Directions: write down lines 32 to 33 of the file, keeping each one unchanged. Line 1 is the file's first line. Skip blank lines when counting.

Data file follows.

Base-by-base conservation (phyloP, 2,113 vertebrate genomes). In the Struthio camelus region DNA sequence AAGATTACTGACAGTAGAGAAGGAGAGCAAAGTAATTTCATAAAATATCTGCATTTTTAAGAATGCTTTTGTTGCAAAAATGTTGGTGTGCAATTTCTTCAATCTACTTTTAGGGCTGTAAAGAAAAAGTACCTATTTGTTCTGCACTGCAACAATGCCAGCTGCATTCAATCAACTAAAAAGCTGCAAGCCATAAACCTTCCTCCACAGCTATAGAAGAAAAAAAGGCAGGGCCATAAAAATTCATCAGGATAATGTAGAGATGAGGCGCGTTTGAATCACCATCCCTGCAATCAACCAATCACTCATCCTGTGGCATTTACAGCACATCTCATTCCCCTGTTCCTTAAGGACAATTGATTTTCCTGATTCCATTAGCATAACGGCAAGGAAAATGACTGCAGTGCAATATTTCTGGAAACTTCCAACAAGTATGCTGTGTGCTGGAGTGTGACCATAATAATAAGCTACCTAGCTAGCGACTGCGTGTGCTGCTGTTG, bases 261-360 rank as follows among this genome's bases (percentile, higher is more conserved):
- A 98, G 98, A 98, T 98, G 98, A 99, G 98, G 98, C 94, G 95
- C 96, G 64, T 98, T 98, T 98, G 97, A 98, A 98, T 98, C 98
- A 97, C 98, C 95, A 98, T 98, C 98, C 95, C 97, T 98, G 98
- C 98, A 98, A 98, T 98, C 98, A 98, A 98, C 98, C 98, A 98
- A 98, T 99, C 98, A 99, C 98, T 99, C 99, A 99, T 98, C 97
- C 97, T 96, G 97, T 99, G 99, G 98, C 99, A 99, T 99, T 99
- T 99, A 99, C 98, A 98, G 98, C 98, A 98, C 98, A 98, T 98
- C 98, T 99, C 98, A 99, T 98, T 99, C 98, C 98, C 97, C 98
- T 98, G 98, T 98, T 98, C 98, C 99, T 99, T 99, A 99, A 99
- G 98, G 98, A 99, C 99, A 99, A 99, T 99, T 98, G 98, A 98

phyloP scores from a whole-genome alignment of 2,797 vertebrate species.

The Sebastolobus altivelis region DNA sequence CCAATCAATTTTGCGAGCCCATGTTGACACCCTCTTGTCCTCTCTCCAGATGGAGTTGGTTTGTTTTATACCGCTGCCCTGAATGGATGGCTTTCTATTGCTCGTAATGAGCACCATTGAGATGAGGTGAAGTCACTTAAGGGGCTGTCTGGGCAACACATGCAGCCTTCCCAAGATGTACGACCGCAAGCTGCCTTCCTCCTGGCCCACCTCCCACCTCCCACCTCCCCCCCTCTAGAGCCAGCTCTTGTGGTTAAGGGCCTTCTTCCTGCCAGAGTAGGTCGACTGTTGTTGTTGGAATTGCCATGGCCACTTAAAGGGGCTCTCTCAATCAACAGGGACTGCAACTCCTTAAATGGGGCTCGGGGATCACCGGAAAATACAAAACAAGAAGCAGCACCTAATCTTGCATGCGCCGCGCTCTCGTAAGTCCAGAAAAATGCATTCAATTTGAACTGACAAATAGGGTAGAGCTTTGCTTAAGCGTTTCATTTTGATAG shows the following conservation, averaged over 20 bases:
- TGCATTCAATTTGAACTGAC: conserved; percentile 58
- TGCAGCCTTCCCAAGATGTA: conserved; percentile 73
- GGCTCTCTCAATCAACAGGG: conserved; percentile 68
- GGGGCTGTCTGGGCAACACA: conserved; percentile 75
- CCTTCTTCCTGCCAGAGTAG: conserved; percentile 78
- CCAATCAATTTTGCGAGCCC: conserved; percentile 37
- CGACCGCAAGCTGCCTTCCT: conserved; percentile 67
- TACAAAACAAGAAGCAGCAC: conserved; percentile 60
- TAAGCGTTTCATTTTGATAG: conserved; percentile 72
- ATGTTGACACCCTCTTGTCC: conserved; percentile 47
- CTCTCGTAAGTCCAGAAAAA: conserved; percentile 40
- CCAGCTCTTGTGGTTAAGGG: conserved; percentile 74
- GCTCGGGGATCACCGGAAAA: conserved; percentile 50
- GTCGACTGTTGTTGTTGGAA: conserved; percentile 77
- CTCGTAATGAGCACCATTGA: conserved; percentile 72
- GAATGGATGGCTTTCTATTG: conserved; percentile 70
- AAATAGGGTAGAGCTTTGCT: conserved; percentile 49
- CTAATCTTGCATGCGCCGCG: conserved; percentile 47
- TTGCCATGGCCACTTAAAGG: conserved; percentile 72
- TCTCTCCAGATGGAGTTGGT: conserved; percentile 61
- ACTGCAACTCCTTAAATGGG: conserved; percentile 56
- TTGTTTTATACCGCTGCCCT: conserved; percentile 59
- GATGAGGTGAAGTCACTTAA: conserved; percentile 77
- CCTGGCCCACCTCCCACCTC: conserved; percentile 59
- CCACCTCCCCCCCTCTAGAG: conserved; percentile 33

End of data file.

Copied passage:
- TTGCCATGGCCACTTAAAGG: conserved; percentile 72
- TCTCTCCAGATGGAGTTGGT: conserved; percentile 61